The collection of bacteria, viruses, fungal species and other microorganisms living in the poultry gut, known the gut microbiome, could be the next frontier in fighting foodborne illnesses.
One of the key functions of the gut microbiome is suppressing pathogenic bacteria populations. Understanding how the microbial makeup of the poultry gut impacts and responds to Salmonella infections, and other pathogens, could lead to more effective treatments and preventative measures. This would benefit poultry production, food safety and human as well as bird health.
Salmonella is responsible for approximately 1.35 million illnesses, 26,500 hospitalizations and 420 deaths in the United States each year, according to the Centers for Disease Control and Prevention (CDC). It is also increasingly multi-drug resistant, leading to more severe infections and higher hospitalization rates.
Most Salmonella infections in humans are foodborne in origin, however, poultry can harbor the bacteria without becoming sick.
“Because Salmonella can suppress the poultry natural immune response, Salmonella establishes in young chicks’ intestines and becomes a natural member of the microbiota,” Melha Mellata, an associate professor in the Department of Food Science and Human Nutrition at Iowa State University, said. “This resident Salmonella then may end up in food products like eggs and meat, and even in workers who are in contact with the poultry.”
Mellata, and other researchers, are investigating the gut microbiome's role in controlling Salmonella and other potentially harmful bacteria. In the past, antibiotics were used to control Salmonella and other pathogens. Antibiotic use is steadily declining in the U.S. as regulatory and market pressure push farmers away from antimicrobials.
Mellata recently discovered a treatment approach exploiting the linkages between the gut neurochemical and immune systems to help eradicate Salmonella and other harmful bacteria.
“The overall goal of my research is to understand how bacteria, like Salmonella, colonize chickens. I aim to do this by elucidating the complex mechanisms behind host-bacteria interactions,” Mellata said.
The research team found the drug Reserpine, sometimes used to reduce blood pressure in human medicine, reduced the incidence of Salmonella and other potentially harmful bacteria in chicken cells and organs in the laboratory and live birds.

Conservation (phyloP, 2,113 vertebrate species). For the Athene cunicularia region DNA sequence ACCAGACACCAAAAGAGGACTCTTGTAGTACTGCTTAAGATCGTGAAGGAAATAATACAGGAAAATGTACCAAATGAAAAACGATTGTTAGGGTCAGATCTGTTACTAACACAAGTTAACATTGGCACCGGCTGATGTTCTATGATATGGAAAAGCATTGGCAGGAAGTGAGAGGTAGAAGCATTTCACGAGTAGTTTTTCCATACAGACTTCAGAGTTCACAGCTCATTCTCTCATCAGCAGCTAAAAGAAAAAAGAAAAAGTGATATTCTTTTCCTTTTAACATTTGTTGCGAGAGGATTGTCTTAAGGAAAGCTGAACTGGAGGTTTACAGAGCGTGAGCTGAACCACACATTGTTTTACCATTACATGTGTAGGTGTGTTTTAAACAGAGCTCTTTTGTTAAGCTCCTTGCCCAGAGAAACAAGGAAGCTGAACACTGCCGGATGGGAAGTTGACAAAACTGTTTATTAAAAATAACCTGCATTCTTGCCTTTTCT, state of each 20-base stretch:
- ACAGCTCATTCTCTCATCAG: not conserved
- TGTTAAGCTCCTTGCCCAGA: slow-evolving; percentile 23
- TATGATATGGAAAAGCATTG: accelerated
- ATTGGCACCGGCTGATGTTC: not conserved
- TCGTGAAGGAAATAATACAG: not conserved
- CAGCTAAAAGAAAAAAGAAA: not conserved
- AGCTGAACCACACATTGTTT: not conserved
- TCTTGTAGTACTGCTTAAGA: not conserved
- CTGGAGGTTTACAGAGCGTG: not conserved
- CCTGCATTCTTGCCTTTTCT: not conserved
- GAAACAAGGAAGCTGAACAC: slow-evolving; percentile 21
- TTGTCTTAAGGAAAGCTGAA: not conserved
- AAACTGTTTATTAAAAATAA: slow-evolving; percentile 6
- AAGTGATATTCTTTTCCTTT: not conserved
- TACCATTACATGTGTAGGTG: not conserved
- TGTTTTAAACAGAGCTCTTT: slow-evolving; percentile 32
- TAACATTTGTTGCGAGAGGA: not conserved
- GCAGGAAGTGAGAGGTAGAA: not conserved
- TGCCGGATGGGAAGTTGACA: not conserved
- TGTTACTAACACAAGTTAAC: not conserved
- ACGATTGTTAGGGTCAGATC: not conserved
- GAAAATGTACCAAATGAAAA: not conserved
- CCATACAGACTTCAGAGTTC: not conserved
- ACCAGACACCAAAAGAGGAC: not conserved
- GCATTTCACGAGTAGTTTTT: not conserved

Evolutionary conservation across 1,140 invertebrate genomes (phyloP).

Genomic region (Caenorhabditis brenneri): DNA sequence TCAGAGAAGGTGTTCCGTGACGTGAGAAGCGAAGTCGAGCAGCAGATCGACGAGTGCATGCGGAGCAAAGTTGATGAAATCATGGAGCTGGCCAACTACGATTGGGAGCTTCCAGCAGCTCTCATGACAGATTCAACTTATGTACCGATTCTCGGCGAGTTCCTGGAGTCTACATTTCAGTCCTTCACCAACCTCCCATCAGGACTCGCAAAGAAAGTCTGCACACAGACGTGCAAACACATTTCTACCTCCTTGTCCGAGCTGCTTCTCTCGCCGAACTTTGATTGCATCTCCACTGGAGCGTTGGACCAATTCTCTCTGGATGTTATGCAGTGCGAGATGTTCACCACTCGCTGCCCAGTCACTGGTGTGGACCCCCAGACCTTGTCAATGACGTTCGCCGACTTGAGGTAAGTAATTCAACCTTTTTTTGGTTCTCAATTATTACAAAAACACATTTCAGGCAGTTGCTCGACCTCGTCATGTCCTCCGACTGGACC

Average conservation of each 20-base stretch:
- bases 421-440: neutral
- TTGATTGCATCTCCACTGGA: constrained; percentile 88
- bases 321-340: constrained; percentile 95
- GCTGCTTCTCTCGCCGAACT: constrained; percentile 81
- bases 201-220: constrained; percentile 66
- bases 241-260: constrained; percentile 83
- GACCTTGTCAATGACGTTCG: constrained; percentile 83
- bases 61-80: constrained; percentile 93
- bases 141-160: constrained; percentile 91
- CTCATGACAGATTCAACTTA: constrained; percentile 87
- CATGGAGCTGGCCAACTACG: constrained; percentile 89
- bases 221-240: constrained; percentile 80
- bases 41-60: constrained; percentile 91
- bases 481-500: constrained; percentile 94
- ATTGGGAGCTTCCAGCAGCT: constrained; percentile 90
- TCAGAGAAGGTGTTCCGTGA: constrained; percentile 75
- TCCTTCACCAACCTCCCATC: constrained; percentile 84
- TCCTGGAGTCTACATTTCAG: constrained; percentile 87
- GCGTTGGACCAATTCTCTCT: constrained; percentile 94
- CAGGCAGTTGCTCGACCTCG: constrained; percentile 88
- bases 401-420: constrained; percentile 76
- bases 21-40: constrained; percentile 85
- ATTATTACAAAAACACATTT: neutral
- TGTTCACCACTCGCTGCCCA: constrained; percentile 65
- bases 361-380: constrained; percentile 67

The drug fights Salmonella via an interaction between the chickens’ nervous and immune systems inducing dramatic changes in intestinal immunity and metabolism. This interaction triggers the release of a neurochemical called norepinephrine from the intestinal cells, which then activates an antimicrobial immune response against the pathogen.
“Understanding the mechanisms used by Salmonella to persist in poultry can help guide the development of new strategies,” Mellata said. “Overall, our research will help develop novel strategies to mitigate bacterial infections and antimicrobial resistance deriving from live poultry.”
The sterile design of the modern broiler hatchery could be responsible for the unbalancing of the poultry gut microbiome.
Ivan Rychli, the leader of the Salmonella group and vice director of the Veterinary Research Institute, Brno, Czech Republic, said broiler chicks hatched in hatcheries lack the immediate contact with the adult hen, and the adult hen microbiota, it would receive in nature.
“The hatchery operates well and gives you results, but it interrupts the natural transfer of gut bacteria between the parents and the offspring,” Rychlik said
By understanding which microbiota are commonly transferred from breeder hens to broiler chicks, the team can better determine which bacteria should be included in prebiotic cocktails given to the birds in their first week of life.
In an experiment, broiler chicks inoculated with the bacterial contents of a hen’s gut microbiome before seven days of age were better protected against Salmonella than those that who received the cecal transfer later in life.
Although most of the research into the poultry microbiome so far is gut related, Rychlik said there is much more to learn and explore.
“It’s possible that when we interrupted the contact between hens and chicks in the hatchery, we did not only interrupt the transfer of gut microbiota. We could have also interrupted the transfer of the respiratory tract microbiota, skin microbiota and more,” Rychlik said.
“We still do not know a lot about the microbiota of the intestinal tract, but there is definitely a lot we don’t know about the other microbiomes.”
Whole genome sequencing: A new approach to food safety WATTAgNet.com/articles/43870